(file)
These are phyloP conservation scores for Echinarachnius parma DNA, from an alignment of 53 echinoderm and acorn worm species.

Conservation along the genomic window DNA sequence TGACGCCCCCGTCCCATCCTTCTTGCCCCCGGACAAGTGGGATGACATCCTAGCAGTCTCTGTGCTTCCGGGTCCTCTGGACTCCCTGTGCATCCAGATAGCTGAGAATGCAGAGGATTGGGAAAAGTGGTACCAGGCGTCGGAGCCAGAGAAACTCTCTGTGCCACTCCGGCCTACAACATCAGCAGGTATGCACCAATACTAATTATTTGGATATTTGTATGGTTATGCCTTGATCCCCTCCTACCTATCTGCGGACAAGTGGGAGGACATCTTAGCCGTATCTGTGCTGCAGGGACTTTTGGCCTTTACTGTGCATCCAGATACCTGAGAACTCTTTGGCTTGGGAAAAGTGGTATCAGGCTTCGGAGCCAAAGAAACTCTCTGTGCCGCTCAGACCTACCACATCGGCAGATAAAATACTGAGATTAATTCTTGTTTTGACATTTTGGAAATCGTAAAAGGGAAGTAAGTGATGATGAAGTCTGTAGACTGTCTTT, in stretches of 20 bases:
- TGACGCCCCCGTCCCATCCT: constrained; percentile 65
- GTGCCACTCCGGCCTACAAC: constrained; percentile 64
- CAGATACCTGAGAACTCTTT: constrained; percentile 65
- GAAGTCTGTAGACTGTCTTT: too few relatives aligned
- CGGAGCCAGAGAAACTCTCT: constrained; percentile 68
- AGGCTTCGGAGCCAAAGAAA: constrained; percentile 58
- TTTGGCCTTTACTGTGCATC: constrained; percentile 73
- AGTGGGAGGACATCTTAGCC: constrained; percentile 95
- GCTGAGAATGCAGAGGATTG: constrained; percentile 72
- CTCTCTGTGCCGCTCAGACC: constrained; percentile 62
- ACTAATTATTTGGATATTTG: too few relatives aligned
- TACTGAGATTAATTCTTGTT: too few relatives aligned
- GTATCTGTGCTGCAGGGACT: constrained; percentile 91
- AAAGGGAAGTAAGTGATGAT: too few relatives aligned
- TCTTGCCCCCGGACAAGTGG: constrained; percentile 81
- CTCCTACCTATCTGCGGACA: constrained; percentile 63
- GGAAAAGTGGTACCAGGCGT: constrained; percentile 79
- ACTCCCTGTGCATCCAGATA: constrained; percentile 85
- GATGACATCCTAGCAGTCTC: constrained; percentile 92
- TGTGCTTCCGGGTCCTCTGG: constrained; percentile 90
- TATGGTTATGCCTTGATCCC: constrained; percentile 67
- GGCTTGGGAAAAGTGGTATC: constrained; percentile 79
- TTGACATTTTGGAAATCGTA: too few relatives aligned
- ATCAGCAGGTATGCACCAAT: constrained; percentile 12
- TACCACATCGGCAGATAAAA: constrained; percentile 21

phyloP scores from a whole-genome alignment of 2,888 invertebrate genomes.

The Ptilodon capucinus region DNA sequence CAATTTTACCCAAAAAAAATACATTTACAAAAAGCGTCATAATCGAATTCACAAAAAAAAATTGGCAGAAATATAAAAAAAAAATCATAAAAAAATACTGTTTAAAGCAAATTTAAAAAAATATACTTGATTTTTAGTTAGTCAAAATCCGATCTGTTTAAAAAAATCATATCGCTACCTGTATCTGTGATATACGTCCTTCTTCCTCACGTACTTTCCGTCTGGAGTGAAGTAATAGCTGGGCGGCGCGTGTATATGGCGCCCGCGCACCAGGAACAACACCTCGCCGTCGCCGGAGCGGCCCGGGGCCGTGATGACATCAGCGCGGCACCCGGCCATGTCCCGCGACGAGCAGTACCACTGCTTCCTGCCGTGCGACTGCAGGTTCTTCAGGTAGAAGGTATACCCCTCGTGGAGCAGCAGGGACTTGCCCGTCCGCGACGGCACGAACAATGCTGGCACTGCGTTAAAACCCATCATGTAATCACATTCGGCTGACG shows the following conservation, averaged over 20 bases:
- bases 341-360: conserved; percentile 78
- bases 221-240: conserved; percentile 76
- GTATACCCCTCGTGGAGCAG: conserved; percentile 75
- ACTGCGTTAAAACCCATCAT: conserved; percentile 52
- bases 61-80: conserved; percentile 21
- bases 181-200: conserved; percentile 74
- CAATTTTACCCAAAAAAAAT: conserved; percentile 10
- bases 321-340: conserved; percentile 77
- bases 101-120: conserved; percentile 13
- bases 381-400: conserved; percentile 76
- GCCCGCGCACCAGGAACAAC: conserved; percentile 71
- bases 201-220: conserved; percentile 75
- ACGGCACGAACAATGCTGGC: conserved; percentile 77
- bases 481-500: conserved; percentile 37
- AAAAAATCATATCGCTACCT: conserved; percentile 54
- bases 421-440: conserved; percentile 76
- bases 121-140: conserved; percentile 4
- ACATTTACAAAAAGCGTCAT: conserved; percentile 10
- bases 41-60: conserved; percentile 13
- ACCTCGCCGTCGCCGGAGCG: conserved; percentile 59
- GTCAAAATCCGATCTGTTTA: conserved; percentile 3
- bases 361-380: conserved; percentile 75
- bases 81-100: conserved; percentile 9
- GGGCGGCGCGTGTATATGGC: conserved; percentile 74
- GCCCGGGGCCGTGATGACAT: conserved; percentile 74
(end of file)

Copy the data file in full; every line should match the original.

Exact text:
These are phyloP conservation scores for Echinarachnius parma DNA, from an alignment of 53 echinoderm and acorn worm species.

Conservation along the genomic window DNA sequence TGACGCCCCCGTCCCATCCTTCTTGCCCCCGGACAAGTGGGATGACATCCTAGCAGTCTCTGTGCTTCCGGGTCCTCTGGACTCCCTGTGCATCCAGATAGCTGAGAATGCAGAGGATTGGGAAAAGTGGTACCAGGCGTCGGAGCCAGAGAAACTCTCTGTGCCACTCCGGCCTACAACATCAGCAGGTATGCACCAATACTAATTATTTGGATATTTGTATGGTTATGCCTTGATCCCCTCCTACCTATCTGCGGACAAGTGGGAGGACATCTTAGCCGTATCTGTGCTGCAGGGACTTTTGGCCTTTACTGTGCATCCAGATACCTGAGAACTCTTTGGCTTGGGAAAAGTGGTATCAGGCTTCGGAGCCAAAGAAACTCTCTGTGCCGCTCAGACCTACCACATCGGCAGATAAAATACTGAGATTAATTCTTGTTTTGACATTTTGGAAATCGTAAAAGGGAAGTAAGTGATGATGAAGTCTGTAGACTGTCTTT, in stretches of 20 bases:
- TGACGCCCCCGTCCCATCCT: constrained; percentile 65
- GTGCCACTCCGGCCTACAAC: constrained; percentile 64
- CAGATACCTGAGAACTCTTT: constrained; percentile 65
- GAAGTCTGTAGACTGTCTTT: too few relatives aligned
- CGGAGCCAGAGAAACTCTCT: constrained; percentile 68
- AGGCTTCGGAGCCAAAGAAA: constrained; percentile 58
- TTTGGCCTTTACTGTGCATC: constrained; percentile 73
- AGTGGGAGGACATCTTAGCC: constrained; percentile 95
- GCTGAGAATGCAGAGGATTG: constrained; percentile 72
- CTCTCTGTGCCGCTCAGACC: constrained; percentile 62
- ACTAATTATTTGGATATTTG: too few relatives aligned
- TACTGAGATTAATTCTTGTT: too few relatives aligned
- GTATCTGTGCTGCAGGGACT: constrained; percentile 91
- AAAGGGAAGTAAGTGATGAT: too few relatives aligned
- TCTTGCCCCCGGACAAGTGG: constrained; percentile 81
- CTCCTACCTATCTGCGGACA: constrained; percentile 63
- GGAAAAGTGGTACCAGGCGT: constrained; percentile 79
- ACTCCCTGTGCATCCAGATA: constrained; percentile 85
- GATGACATCCTAGCAGTCTC: constrained; percentile 92
- TGTGCTTCCGGGTCCTCTGG: constrained; percentile 90
- TATGGTTATGCCTTGATCCC: constrained; percentile 67
- GGCTTGGGAAAAGTGGTATC: constrained; percentile 79
- TTGACATTTTGGAAATCGTA: too few relatives aligned
- ATCAGCAGGTATGCACCAAT: constrained; percentile 12
- TACCACATCGGCAGATAAAA: constrained; percentile 21

phyloP scores from a whole-genome alignment of 2,888 invertebrate genomes.

The Ptilodon capucinus region DNA sequence CAATTTTACCCAAAAAAAATACATTTACAAAAAGCGTCATAATCGAATTCACAAAAAAAAATTGGCAGAAATATAAAAAAAAAATCATAAAAAAATACTGTTTAAAGCAAATTTAAAAAAATATACTTGATTTTTAGTTAGTCAAAATCCGATCTGTTTAAAAAAATCATATCGCTACCTGTATCTGTGATATACGTCCTTCTTCCTCACGTACTTTCCGTCTGGAGTGAAGTAATAGCTGGGCGGCGCGTGTATATGGCGCCCGCGCACCAGGAACAACACCTCGCCGTCGCCGGAGCGGCCCGGGGCCGTGATGACATCAGCGCGGCACCCGGCCATGTCCCGCGACGAGCAGTACCACTGCTTCCTGCCGTGCGACTGCAGGTTCTTCAGGTAGAAGGTATACCCCTCGTGGAGCAGCAGGGACTTGCCCGTCCGCGACGGCACGAACAATGCTGGCACTGCGTTAAAACCCATCATGTAATCACATTCGGCTGACG shows the following conservation, averaged over 20 bases:
- bases 341-360: conserved; percentile 78
- bases 221-240: conserved; percentile 76
- GTATACCCCTCGTGGAGCAG: conserved; percentile 75
- ACTGCGTTAAAACCCATCAT: conserved; percentile 52
- bases 61-80: conserved; percentile 21
- bases 181-200: conserved; percentile 74
- CAATTTTACCCAAAAAAAAT: conserved; percentile 10
- bases 321-340: conserved; percentile 77
- bases 101-120: conserved; percentile 13
- bases 381-400: conserved; percentile 76
- GCCCGCGCACCAGGAACAAC: conserved; percentile 71
- bases 201-220: conserved; percentile 75
- ACGGCACGAACAATGCTGGC: conserved; percentile 77
- bases 481-500: conserved; percentile 37
- AAAAAATCATATCGCTACCT: conserved; percentile 54
- bases 421-440: conserved; percentile 76
- bases 121-140: conserved; percentile 4
- ACATTTACAAAAAGCGTCAT: conserved; percentile 10
- bases 41-60: conserved; percentile 13
- ACCTCGCCGTCGCCGGAGCG: conserved; percentile 59
- GTCAAAATCCGATCTGTTTA: conserved; percentile 3
- bases 361-380: conserved; percentile 75
- bases 81-100: conserved; percentile 9
- GGGCGGCGCGTGTATATGGC: conserved; percentile 74
- GCCCGGGGCCGTGATGACAT: conserved; percentile 74